Progressing through the seven liberal arts and sciences, as in one step after another, in the methods of communications; which is accomplished by Grammar and Rhetoric, to Logic; as a method of reasoning, to applying the principles of Arithmetic and Geometry; which is visualized as all science, to enjoying all the agreeable charms of Music; which is all that is beautiful, (poetry, art, sound, and nature,) and finally to Astronomy; which is a study of all that is beyond earth. All of the seven liberal arts and sciences together as the final steps toward the middle chamber where a Mason receives all the blessings of a life well lived, teaches the Mason that he must grow - he cannot stand still.17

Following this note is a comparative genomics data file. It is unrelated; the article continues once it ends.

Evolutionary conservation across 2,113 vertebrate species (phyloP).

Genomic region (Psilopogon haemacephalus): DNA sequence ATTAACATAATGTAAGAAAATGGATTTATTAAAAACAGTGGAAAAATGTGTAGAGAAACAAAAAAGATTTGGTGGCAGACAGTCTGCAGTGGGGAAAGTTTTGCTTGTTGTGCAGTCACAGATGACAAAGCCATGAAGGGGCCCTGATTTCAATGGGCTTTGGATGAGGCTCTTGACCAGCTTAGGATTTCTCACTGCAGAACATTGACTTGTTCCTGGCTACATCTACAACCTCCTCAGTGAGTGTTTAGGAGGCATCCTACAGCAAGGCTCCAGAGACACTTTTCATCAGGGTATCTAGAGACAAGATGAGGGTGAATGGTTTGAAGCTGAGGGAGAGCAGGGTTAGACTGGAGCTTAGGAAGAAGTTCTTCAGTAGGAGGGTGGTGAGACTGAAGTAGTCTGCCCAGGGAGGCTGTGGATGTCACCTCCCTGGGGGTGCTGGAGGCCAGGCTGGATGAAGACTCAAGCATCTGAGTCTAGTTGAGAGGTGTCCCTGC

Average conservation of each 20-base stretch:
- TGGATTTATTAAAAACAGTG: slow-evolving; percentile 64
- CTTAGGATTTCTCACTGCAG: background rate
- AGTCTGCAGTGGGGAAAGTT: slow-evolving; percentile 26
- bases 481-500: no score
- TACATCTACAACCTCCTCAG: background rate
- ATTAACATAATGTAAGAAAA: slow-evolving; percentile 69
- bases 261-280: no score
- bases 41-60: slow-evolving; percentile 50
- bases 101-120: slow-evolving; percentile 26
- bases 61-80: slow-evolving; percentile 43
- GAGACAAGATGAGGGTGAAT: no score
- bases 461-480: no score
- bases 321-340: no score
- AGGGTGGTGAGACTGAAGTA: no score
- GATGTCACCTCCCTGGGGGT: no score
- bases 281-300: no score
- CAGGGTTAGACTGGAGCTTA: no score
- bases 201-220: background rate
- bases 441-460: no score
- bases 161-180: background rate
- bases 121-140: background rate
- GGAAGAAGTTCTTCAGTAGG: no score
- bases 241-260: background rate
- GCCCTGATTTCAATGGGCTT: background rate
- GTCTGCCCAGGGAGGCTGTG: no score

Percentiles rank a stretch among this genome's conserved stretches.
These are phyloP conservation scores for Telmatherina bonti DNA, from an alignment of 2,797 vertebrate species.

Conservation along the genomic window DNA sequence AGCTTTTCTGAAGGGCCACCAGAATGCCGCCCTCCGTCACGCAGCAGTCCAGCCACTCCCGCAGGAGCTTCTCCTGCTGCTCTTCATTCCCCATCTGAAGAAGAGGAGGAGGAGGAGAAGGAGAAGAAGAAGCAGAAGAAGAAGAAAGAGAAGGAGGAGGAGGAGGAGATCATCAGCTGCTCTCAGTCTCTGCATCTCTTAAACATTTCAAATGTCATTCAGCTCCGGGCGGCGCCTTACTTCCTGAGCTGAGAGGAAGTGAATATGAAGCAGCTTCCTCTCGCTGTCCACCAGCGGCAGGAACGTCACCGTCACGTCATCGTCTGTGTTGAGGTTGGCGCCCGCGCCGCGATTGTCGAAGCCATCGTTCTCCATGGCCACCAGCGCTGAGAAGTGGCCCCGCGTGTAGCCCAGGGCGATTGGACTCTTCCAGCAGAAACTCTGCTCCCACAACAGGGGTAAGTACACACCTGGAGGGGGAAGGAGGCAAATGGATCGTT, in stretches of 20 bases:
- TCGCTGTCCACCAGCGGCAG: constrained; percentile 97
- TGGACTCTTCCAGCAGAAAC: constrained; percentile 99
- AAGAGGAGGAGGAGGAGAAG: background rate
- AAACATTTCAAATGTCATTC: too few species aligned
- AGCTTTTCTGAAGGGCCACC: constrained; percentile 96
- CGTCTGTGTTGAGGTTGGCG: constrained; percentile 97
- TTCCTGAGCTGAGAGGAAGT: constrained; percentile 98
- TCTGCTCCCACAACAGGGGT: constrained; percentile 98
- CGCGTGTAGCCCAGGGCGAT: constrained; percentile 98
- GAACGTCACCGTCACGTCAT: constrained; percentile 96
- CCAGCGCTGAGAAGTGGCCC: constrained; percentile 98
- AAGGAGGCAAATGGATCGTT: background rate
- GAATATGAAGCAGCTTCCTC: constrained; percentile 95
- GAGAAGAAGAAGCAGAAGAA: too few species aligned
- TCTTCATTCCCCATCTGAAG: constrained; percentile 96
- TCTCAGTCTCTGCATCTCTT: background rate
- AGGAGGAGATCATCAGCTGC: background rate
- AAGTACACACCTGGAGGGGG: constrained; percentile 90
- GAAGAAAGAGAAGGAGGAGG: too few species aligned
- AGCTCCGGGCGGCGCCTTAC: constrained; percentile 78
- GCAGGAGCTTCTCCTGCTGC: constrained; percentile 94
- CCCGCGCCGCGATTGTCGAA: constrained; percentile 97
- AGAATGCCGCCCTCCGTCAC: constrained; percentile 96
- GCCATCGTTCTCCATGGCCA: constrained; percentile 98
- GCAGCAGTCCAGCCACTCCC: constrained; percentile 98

"Here is the lesson set before the Fellow Craft; if he, like David, would have his kingdom of Masonic manhood established in strength, he must pass between the pillars with understanding that power without control is useless, and control without power, futile." Brother Carl H. Claudy. Are you familiar with "Pleyel's Hymn"? Pleyel's Hymn was composed by Ignaz Joseph Pleyel. The Hymn, which is part of Pleyel's 4th Quartet, opus 7, first appeared as a hymn tune in Arnold and Callcot's Psalms in 1791. This musical piece was an instrumental only, but in 1816 Brother David Vinton published some lyrics he had written for the portion of the piece that was the "Slow movement" of the 4th Quartet by Pleyel.18 This was first published in a Volume by Brother Vinton titled; "The Masonic Minstrel, a selection of Masonic, Sentimental, and Humorous Songs, Duets, Glees, Cannons, Rounds, and Canzonets, respectfully dedicated to the Most Ancient and Honorable Fraternity of Free and Accepted Masons."19 In Masonry the Music and the words, (by Brother Vinton,) are called the "Funeral Dirge," and is sung by the Brethren sometimes at Masonic Memorial and Funeral services, and in a part of the Ceremonies of Masonry that all Master Masons are familiar with.